Colombian Grad Student Finally Cleared Of Criminal Charges For Posting Academic Article Online
from the copyright-gone-mad dept
Three years ago, we brought you the horrifying story of Diego Gomez, a grad student in Colombia. While working on his own research, he relied on and cited a paper that he couldn’t find anywhere else online. As was common practice in Colombia, Gomez uploaded that paper to Scribd so that others could follow his own work and understand his citation. As a research practice, this is a really good idea. Under copyright law, however, it gets stupidly problematic. And it was made much more stupidly problematic by the insane copyright law passed in Colombia — under pressure from the US — which made this a criminal act for which Gomez faced up to 8 years in prison along with monetary fines.
Again, he absolutely did upload someone else’s paper to the internet — but this was an academic paper, it wasn’t for Gomez’s own profit, but for perfectly reasonable academic purposes, to make sure people were better informed. Not only that, but as soon as he found out the paper’s author was unhappy, he deleted the paper from Scribd. And yet he’s spent the past few years dealing with criminal charges over it. Thankfully, just this week Gomez was cleared of any wrongdoing. It just cost him four years of absolute hell. And it’s not totally over yet. While the judge has given a “not guilty” verdict, the prosecutor has already announced plans to appeal.
“I have been cleared. I am innocent,” a delighted G?mez said after the verdict. “When I received the news, after 4 years with so much uncertainty, which is an obstacle in personal and professional life, that was a great happiness. However, knowing that the prosecutor appealed brings uncertainty back.”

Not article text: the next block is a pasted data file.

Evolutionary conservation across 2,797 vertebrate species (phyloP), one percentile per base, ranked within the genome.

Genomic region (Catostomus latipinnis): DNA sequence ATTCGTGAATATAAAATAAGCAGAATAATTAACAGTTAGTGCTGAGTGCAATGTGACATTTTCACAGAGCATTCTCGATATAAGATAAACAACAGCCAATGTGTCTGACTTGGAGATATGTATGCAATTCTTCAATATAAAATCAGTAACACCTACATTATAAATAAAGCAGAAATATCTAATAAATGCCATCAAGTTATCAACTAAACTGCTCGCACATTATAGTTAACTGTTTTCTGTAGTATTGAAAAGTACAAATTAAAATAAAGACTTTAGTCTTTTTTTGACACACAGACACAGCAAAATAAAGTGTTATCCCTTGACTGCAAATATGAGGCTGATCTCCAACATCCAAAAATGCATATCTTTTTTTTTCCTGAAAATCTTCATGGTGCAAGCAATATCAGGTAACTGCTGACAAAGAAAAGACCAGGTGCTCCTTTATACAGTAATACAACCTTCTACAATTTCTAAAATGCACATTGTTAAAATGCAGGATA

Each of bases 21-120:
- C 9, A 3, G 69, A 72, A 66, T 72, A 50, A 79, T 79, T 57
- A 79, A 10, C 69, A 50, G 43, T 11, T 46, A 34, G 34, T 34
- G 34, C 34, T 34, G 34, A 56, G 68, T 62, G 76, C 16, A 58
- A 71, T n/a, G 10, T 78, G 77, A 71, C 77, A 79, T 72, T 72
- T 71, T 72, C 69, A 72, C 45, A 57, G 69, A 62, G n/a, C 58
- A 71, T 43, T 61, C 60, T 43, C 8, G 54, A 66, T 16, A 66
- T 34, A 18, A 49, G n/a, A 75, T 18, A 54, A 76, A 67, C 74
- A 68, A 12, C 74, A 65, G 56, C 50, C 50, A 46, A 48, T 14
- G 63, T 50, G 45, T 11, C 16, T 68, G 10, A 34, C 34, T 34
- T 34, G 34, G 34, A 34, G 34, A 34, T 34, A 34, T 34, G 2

EFF has been heavily involved in this case, and note that it shows one of the many problems with countries ratcheting up punishments for copyright infringement often under the guise of “complying with international agreements.”:
Diego?s story also demonstrates what can go wrong when nations enact severe penalties for copyright infringement. Even if all academic research were published freely and openly, researchers would still need to use and share copyrighted materials for educational purposes. With severe prison sentences on the line for copyright infringement, freedom of expression and intellectual freedom suffer.
Diego?s story also serves as a cautionary tale of what can happen when copyright law is broadened through international agreements. The law Diego was prosecuted under was enacted as part of a trade agreement with the United States. But as is often the case when trade agreements are used to expand copyright law, the agreement only exported the U.S.? extreme criminal penalties; it didn?t export our broad fair use provisions. When copyright law becomes more restrictive with no account for freedom of expression, people like Diego suffer.
Indeed. I know that we get a fair amount of pushback from some in the copyright industry whenever we talk about the free speech or chilling effects impact of overzealous copyright enforcement. Time and time again we’re told that these are “anomalies” or that such things are impossible, because why would anyone ever use copyright to stifle someone’s speech. However, I can’t even imagine the horror that Gomez has gone through for the past four years, in which he was literally facing being locked up for years and fines for being a good academic. That’s insane — and so is any copyright law that would allow this to happen.
The fact that Colombian prosecutors aren’t yet willing to drop this case is even more upsetting and concerning. What possible reason do they have for thinking that this case is worth pushing forward like this?